“It’s so devastating because I feel like there was no reason for this to have happened,” mother Nicole Bis said.

WBTV contacted Fort Mill Schools and the Department of Transportation. An investigation is still underway, and no charges have been bought forth at this time.

The South Carolina Department of Transportation provided a response about parent concerns Friday. It reads as follows:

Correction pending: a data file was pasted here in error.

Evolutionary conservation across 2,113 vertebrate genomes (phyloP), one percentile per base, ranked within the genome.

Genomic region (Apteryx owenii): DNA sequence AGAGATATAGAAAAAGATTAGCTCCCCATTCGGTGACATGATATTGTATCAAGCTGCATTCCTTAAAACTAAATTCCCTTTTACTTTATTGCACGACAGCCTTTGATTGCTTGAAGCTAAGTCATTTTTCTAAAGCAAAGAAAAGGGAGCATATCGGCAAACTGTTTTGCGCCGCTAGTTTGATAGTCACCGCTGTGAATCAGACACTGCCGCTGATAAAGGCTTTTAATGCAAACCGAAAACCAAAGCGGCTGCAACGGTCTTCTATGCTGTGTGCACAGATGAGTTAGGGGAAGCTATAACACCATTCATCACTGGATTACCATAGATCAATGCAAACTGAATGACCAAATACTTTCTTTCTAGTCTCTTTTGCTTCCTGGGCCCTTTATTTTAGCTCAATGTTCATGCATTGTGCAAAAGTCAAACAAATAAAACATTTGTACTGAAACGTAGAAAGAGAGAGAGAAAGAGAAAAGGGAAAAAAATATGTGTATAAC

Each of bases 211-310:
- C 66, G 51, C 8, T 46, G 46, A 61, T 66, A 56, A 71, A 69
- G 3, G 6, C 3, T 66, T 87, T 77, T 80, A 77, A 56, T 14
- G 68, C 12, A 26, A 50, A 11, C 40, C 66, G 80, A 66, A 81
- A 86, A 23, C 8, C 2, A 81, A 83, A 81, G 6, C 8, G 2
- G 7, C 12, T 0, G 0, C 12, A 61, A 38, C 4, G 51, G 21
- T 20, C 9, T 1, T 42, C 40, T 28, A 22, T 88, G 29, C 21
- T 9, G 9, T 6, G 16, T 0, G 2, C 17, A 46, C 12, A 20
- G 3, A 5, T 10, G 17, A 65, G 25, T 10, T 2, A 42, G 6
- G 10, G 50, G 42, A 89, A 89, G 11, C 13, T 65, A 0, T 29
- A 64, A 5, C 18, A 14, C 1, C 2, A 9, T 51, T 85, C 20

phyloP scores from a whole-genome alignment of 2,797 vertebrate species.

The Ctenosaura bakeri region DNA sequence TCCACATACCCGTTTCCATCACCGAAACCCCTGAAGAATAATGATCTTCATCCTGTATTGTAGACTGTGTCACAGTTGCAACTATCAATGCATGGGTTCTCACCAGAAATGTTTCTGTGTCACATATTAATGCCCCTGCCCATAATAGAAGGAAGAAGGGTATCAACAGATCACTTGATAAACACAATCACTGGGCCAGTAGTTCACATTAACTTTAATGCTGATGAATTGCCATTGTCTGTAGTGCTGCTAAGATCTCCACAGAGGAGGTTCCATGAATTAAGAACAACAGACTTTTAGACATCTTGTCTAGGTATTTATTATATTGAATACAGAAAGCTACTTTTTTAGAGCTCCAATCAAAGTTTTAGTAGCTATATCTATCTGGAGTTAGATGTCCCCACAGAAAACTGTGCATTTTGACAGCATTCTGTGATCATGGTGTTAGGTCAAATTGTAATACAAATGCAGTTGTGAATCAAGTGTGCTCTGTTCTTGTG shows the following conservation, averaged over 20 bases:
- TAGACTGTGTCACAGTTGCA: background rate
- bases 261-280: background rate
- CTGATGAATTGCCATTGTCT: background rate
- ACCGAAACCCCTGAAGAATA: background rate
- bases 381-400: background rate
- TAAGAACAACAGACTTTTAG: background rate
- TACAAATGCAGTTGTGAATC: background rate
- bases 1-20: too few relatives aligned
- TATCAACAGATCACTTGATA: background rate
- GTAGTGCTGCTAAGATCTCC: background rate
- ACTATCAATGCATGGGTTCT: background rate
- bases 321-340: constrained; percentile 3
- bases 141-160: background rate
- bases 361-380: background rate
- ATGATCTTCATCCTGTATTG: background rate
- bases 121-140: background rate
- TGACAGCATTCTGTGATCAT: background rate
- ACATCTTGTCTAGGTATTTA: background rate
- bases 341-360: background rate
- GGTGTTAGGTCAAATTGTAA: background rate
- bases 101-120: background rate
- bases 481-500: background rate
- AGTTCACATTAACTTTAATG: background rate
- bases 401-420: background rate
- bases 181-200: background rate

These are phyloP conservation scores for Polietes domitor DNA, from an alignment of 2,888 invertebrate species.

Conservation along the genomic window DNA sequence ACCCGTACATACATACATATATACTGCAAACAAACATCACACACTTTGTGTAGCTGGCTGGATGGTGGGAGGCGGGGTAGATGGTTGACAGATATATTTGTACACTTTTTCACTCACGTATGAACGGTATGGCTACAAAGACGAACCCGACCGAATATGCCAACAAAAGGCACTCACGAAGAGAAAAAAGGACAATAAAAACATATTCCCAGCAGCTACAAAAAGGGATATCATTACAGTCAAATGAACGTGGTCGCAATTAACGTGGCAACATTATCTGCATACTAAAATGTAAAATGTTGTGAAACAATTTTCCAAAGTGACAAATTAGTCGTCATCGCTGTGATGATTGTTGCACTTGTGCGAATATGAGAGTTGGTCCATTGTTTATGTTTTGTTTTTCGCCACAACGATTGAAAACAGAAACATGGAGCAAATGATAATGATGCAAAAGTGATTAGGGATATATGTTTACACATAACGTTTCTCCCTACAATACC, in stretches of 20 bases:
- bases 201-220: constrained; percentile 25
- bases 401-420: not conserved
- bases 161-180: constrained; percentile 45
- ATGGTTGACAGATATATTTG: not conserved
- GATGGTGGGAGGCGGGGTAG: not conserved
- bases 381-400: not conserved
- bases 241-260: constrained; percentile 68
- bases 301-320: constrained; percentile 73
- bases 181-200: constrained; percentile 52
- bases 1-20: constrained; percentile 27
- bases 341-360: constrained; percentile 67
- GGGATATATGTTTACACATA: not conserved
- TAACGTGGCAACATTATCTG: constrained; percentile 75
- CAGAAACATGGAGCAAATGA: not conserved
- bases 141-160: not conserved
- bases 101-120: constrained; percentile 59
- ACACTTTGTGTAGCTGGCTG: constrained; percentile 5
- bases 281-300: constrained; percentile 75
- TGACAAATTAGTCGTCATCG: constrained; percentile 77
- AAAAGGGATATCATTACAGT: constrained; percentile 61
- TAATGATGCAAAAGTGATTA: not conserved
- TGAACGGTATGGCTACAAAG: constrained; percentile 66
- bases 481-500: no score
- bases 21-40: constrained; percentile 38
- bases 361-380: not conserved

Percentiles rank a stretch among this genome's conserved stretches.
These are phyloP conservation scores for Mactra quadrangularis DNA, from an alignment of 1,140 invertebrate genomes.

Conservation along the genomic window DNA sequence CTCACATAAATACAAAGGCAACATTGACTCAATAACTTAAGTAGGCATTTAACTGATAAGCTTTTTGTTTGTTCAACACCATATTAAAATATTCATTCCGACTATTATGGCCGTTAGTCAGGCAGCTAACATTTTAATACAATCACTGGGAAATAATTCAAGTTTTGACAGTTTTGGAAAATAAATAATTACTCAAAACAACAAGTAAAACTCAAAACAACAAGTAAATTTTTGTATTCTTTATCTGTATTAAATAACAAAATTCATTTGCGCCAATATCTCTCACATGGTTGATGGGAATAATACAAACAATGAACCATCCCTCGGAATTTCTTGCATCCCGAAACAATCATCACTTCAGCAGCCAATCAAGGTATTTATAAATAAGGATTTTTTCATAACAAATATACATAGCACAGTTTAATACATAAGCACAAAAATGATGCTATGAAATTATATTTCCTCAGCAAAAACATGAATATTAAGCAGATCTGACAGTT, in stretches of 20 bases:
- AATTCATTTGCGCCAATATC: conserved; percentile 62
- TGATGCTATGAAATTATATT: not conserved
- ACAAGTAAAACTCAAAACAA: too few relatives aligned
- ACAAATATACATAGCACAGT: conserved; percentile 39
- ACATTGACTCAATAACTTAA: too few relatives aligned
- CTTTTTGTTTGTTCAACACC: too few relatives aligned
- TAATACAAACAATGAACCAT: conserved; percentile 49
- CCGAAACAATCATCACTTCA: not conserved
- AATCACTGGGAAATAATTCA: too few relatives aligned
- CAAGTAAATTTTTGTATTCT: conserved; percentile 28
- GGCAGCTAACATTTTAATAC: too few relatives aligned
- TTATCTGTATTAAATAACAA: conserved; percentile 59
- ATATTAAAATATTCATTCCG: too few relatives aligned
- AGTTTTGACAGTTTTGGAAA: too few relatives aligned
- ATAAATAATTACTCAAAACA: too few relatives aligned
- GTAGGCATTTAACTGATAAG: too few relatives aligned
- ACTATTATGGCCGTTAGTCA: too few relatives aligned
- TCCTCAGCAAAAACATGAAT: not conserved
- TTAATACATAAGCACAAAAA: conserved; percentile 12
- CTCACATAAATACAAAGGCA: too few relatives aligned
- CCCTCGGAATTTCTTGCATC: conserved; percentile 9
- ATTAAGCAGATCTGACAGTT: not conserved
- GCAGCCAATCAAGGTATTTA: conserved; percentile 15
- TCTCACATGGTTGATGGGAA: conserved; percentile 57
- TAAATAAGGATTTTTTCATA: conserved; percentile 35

“I am always saddened to hear of any fatality on a SC roadway. Our entire department works diligently to provide the safest traffic system possible for all users. I am aware of the two fatalities that have happened recently in this area. The one that is currently under investigation involving Mr. Orkofsky as well as the one that happened after the recent storms and high winds involving a tree vs car. We have worked with the School District and have evaluated this intersection for a stop/go signal several times since the Elementary School was built in 2009. We have made several modifications over the last 11 years to signing and pavement markings on Pleasant road to increase visibility for both the motorists and pedestrians to the fact that a school exists in the area, and the possibility of crossing pedestrians. We also performed extensive vegetation maintenance along Pleasant Road last year. Our most recent review of the intersection which involved a turning movement count, pedestrian count and accident review was in October of 2019. The South Carolina Department of Transportation (SCDOT) maintains approximately 200,000 intersections statewide, of which approximately 4,000 are signalized intersections. Our staff routinely receives requests to signalize intersections for various reasons to include more efficiently moving traffic through one or to potentially increase safety due to crashes. It’s prudent to understand that while adding a signalized intersection may reduce certain kinds of crashes such as right-angle, an increase in other forms of crashes such as rear-end crashes may be realized. When requests come in, SCDOT follows the federal highways administration (FHWA) manual for uniform traffic control devices (MUTCD) Signal Warrant Analysis to determine the need for traffic control (a traffic signal) at a non-signalized intersection. There are 9 warrants included in the MUTCD Signal Warrant Analysis which are: Warrant 1, Eight-Hour Vehicular Volume, Warrant 2, Four-Hour Vehicular Volume, Warrant 3, Peak Hour, Warrant 4, Pedestrian Volume, Warrant 5, School Crossing, Warrant 6, Coordinated Signal System, Warrant 7, Crash Experience, Warrant 8, Roadway Network, Warrant 9, Intersection Near a Grade Crossing. Meeting one warrant does not mean a signal is necessary. Meeting all volume warrants does not indicate, necessarily, that a signal is needed either. Use of engineering judgement to review all the warrants analyzed, review of operations, review of accident history, and review of delay and potential impact of the signal on existing conditions all play a key role in ultimately deciding if a signal is warranted. As stated earlier in this email the intersection was reviewed in October of 2019. At that time none of the above Warrants were met and the determination was made to not signalize the intersection. A review of the intersection has been requested again following this tragedy, and we will be procuring further in the next weeks to identify what if anything has changed, or if anything further can be done to improve visibility and safety along Pleasant Road from SC 160 to SC 460.”